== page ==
It is tempting to credit the medicine we are taking when an illness is cleared up, forgetting that the condition might have gone away by itself regardless of what we did.  This is undoubtedly the key to the popularity even today of so many “folk medicines” that researchers insist do nothing at all except make money for the manufacturers, and there were certainly many medical procedures in the ancient world that did very little good and some that did considerable harm.

       We can put ancient world remedies on our ladder of scientific achievement, giggle at the silly things they tried, and take pride in the miracles we work today.  Nevertheless, some very exciting things were happening in ancient Greece.  We can track the movement away from the supernatural toward a desire to understand anatomy and the workings of the human body.  Athenians took justifiable pride in their desire to draw conclusions based on empirical evidence rather than chance or supernatural intervention, but when it came to the medical condition of women their political and social philosophy often got in the way of anatomy.

       The remainder of this web page expresses ideas about the health of women that can be found in the writings of the ancient Greeks.  In most cases I have made no comment on whether the ideas are right or wrong.  Consider the following four questions as you go through each section:

       1. Does it appeal to an external, supernatural force?

2. Is it based on an attempt, however faulty, to understand anatomy.

       3. Could it work?

       4. How much is it influenced by women’s political and social position in society?



The time in a young woman’s life between puberty and loss of virginity was thought to be particularly dangerous.  Early marriage was the only cure as sexual intercourse would open the entrance to the womb, allowing blood to flow out so it could not back up into the lungs and heart where it would cause licentiousness and dangerous hallucinations.  The womb, as if it had a life of its own, was so anxious to become pregnant that it could wander around inside a woman’s body causing her all manner of ill health.  Since sexual intercourse was the only cure, early marriage was thought to be essential to a girl’s health.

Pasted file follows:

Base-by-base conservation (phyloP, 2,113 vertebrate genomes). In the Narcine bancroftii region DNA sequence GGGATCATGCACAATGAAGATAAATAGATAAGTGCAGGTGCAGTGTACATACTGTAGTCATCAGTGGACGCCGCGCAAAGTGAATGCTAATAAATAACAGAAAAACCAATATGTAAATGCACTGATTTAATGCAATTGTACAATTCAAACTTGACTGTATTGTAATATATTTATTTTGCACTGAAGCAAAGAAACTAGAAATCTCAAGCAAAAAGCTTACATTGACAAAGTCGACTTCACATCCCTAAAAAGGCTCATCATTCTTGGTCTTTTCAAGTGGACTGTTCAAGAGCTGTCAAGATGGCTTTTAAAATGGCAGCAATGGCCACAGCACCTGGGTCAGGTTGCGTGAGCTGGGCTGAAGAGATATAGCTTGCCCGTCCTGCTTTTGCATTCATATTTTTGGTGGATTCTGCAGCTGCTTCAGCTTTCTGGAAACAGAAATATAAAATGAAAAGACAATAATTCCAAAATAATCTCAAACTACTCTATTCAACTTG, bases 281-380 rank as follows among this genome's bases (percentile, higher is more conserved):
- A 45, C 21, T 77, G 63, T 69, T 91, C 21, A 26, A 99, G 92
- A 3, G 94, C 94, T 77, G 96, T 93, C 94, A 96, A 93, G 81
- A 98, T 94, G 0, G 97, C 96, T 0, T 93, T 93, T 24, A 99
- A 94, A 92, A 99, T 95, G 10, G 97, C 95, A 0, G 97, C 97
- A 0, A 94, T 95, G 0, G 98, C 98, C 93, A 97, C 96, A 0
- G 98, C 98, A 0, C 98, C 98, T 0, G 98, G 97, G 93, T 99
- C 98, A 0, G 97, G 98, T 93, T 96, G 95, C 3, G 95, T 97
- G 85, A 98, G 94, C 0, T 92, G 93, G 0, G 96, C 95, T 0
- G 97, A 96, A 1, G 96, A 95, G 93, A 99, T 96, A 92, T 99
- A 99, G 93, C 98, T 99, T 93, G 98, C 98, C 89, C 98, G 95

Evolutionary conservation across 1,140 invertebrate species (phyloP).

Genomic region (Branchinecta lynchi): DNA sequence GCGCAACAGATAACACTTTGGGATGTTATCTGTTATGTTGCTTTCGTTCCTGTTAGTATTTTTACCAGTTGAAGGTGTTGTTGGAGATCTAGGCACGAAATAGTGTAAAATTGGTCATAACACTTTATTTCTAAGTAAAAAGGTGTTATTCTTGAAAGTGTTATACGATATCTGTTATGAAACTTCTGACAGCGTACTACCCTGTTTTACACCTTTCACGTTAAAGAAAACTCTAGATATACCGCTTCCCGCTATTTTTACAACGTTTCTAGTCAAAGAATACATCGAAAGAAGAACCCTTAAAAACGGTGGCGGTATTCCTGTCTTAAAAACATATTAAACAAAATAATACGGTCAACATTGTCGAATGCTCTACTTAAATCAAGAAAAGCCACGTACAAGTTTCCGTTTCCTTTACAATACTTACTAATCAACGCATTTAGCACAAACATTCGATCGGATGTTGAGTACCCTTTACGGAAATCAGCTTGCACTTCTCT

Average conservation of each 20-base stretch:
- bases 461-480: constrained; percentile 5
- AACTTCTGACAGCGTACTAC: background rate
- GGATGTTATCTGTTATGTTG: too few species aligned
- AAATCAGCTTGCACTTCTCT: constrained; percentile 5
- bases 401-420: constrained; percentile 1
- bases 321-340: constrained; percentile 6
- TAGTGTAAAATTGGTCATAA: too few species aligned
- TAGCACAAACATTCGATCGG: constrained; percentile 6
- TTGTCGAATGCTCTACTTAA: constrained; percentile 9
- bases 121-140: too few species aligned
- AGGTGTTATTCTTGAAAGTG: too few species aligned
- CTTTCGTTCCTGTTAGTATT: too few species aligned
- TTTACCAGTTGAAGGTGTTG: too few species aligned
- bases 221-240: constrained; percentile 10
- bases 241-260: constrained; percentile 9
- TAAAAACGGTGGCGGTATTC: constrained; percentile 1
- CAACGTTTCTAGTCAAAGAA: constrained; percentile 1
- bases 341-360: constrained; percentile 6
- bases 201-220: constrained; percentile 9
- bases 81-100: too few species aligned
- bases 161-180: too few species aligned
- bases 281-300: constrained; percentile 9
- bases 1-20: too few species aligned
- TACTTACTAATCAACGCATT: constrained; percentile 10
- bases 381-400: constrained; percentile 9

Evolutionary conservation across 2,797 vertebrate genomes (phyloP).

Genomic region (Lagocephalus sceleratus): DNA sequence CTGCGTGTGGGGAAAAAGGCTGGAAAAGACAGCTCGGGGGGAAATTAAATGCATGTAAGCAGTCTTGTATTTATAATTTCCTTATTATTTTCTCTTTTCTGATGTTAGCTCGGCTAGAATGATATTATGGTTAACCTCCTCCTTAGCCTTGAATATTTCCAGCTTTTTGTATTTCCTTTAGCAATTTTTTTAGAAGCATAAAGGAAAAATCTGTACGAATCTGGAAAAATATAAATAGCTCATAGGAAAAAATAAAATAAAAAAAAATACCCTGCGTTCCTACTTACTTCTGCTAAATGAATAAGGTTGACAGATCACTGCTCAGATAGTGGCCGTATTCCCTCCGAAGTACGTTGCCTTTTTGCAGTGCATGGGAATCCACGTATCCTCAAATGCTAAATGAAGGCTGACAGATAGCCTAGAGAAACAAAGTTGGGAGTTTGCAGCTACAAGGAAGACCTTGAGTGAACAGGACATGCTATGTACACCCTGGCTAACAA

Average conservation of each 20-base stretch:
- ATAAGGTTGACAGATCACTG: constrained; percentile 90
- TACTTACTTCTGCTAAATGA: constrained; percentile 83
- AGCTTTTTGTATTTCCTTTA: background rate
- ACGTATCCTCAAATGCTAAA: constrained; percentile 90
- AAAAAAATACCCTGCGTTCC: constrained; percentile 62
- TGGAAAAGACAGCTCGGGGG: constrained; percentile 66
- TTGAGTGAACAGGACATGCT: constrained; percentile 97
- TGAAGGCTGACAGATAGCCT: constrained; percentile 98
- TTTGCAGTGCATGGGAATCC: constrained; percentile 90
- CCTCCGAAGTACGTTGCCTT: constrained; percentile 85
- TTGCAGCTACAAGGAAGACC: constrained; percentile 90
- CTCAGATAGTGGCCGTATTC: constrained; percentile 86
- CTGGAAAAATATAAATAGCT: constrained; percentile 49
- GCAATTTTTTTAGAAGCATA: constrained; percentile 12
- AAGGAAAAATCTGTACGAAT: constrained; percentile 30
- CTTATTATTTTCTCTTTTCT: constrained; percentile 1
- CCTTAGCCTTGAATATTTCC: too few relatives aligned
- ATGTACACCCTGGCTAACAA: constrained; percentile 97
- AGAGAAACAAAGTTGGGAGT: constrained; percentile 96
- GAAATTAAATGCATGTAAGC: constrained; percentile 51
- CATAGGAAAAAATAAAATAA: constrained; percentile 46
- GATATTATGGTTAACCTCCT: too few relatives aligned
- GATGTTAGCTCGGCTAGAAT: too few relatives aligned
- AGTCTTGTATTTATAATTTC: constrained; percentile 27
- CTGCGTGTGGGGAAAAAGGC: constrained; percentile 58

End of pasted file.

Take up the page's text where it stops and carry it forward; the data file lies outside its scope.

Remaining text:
Hippocrates believed that a woman’s flesh was warmer and softer than that of a man, and that its sponge like character allowed it to absorb excess blood to the point of pain.  Menstruation permits the surplus to dissipate.  Giving birth stretches the blood vessels and allows it to flow more freely relieving the menstrual pain felt by some women who have never been pregnant.  Since men have firmer flesh and work harder they do not need menstruation to allay pain.

       Those women with a heavy menstrual flow lasting more than four days were thought to be delicate and to produce delicate embryos, while women with a light flow lasting fewer than three days were believed to be healthy and robust but masculine in appearance and uninterested in having children.



       One test of a woman’s fertility involved burning incense under her cloak.  If the scent passed through her mouth it meant her body was sufficiently hollow, receptive to sperm, and ready to conceive.

       Almost everyone believed that the only proper behavior for the daughter of a citizen was to marry as soon after puberty as possible, get pregnant and raise children.  Failure to conceive was thus a serious problem.  Many sought help by appealing to a god or goddess:  a particularly popular treatment involved sleeping in a dormitory in Epidaurus where the god Asclepius would induce dreams to heal the inner body.  Others sought to find and repair some condition in the body that was preventing pregnancy.  Having no knowledge of ovaries they assumed the problem must lie in the inability of the semen to reach the inside of the womb.  Cures sought to soften and thus open the entrance to the uterus.  While they may have come up with the wrong answer they were the first to attempt to solve the problem by looking at the inner workings of the body.